@pipige: I can’t understand how I could have missed this explanatory factor, how you can write bombastic messages and ignore fairly fundamental elements. However, and with a first glance at INSEE, I note that despite these massive retirements, the size of the active population (therefore employed workers + unemployed) tends to increase rather than to reduce these recent years (due apparently to the increased participation of seniors and women in the labor market) and is expected to increase further (without however preventing the decline in the working-to-retired ratio). If a stable or increasing working population is combined with a falling unemployment rate, I believe that I can maintain my hypothesis of weak growth that is strangely rich in jobs. Any brighter light than that of a lawyer on the subject would be good to take (this is a call to the community).
@Red Tsar: you are right to point out to me that inflation is not in itself a favorable factor for the employee, I was probably reasoning in a too « glorious thirties » scheme when writing that. Let’s say that inflation nevertheless legitimizes sustained wage demands, and that in an economy very dependent on household consumption, a drop in the real wage would be quite disastrous, but indeed these are too poor logical connections to justify what I wrote. In theory (and I mean in theory), the fall in the unemployment rate is a much more convincing factor of a reversal of the balance of power. For once that explains the repressive posture quite convincingly: a balance of power favorable to the employee is a fairly logical consequence if we reach the political zenith of full employment, so to avoid this reversal, we have to be tougher with workers and the unemployed as we approach full employment.
@remarks on sabotage: I made it clear that I was only placing myself in the position of an employee tempted by job abandonment (I would have plenty of sabotage ideas to reserve for whole sections of the productive system, but this is not the topic of the day). In a time when people are asked to think like rational agents, if we really succeed in placing them in the alternative « either resignation/abandonment of post and zero allowances; or serious or gross negligence and dismissal without allowances but with allowances « , it seems to me basically perfectly logical to find a fault more or less nice to commit, to invent on the continuum between « come but to do nothing » and « downright rotting stuff ». It is an « effective violation of the law » like any other, and after all it is a way of thinking promoted through many other texts. And I sincerely wonder if all the side effects in terms of conflicting social relations have been anticipated (the idea of a « valve » mentioned in my first message).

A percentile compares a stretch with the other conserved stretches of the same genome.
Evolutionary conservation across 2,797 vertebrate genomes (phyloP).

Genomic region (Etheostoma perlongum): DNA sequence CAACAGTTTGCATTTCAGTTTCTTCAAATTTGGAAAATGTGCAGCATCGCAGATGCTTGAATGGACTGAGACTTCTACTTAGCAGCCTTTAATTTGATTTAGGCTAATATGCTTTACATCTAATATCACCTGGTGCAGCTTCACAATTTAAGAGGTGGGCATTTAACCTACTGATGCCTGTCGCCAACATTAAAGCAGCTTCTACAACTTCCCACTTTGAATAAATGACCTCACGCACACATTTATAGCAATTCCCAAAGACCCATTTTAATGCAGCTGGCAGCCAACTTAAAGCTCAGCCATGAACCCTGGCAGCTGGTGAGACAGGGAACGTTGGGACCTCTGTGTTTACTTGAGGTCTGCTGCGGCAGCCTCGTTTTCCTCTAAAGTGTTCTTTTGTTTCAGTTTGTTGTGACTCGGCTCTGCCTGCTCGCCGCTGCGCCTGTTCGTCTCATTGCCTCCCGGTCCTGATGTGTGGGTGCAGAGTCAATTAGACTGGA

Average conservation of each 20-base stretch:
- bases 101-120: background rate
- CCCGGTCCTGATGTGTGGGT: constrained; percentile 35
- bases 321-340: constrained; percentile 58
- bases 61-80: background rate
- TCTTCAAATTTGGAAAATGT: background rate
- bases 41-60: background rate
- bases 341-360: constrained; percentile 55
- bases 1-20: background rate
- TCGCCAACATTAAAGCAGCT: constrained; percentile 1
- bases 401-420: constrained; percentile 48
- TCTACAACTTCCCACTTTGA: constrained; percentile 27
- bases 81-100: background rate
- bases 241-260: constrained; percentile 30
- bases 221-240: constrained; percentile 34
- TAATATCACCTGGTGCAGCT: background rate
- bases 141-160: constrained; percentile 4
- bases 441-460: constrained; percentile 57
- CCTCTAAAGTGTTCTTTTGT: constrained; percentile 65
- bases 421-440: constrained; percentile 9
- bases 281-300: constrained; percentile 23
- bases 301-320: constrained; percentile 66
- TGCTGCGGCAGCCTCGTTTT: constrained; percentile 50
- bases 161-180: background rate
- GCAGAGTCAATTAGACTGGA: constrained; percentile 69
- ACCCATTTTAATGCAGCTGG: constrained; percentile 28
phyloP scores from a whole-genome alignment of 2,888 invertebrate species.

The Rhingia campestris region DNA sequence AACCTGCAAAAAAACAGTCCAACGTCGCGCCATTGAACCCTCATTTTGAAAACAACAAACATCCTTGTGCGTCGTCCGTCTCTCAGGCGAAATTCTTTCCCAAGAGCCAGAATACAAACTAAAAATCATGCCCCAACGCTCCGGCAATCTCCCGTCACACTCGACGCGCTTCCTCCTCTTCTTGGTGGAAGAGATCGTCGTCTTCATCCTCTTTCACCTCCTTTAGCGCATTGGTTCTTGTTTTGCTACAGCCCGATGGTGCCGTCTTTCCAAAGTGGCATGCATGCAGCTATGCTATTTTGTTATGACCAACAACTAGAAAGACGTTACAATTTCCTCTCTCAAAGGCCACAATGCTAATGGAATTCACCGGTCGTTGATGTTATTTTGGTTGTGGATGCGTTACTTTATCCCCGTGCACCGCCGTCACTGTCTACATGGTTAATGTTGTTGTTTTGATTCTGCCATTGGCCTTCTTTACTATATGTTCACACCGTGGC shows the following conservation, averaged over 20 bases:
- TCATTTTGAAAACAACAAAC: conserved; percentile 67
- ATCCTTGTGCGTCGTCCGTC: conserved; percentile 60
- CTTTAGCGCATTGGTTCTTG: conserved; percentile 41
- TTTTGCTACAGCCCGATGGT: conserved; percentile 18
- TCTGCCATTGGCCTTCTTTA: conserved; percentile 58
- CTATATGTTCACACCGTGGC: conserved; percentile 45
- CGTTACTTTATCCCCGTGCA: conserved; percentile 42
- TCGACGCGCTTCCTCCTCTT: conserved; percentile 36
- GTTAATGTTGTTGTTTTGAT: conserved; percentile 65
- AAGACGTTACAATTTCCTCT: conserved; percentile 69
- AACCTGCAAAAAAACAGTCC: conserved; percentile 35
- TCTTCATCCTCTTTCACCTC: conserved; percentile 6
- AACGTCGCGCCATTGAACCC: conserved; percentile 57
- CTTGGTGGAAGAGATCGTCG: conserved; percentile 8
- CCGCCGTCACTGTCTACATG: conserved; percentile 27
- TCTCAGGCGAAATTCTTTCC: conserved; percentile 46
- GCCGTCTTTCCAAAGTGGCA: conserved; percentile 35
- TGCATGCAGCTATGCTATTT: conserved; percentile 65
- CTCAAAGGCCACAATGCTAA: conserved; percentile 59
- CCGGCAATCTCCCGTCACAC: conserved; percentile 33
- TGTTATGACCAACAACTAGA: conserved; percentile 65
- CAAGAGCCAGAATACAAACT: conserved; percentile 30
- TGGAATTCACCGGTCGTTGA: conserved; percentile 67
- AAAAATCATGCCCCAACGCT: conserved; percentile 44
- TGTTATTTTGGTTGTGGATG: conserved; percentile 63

Last clarification: if by chance you are wondering why the unemployment insurance regulations treat all dismissals the same by granting unemployment benefits without distinction, you must return to the « preliminary privilege » enjoyed by the employer, which allows him to decide alone your reason for dismissal (whether he makes good or bad use of this right). In other words, sorting out the dismissals would amount to giving the employer a right of life or death over your unemployment benefits, it being understood that if the employee can always contest his reason for dismissal, it remains within deadlines which have absolutely no no use in terms of compensation by Pôle emploi. Our system can hardly condemn someone to eat rabid cow while waiting for a response from a labor court. Finally, the way things are going, I would be tempted to add « for the moment »…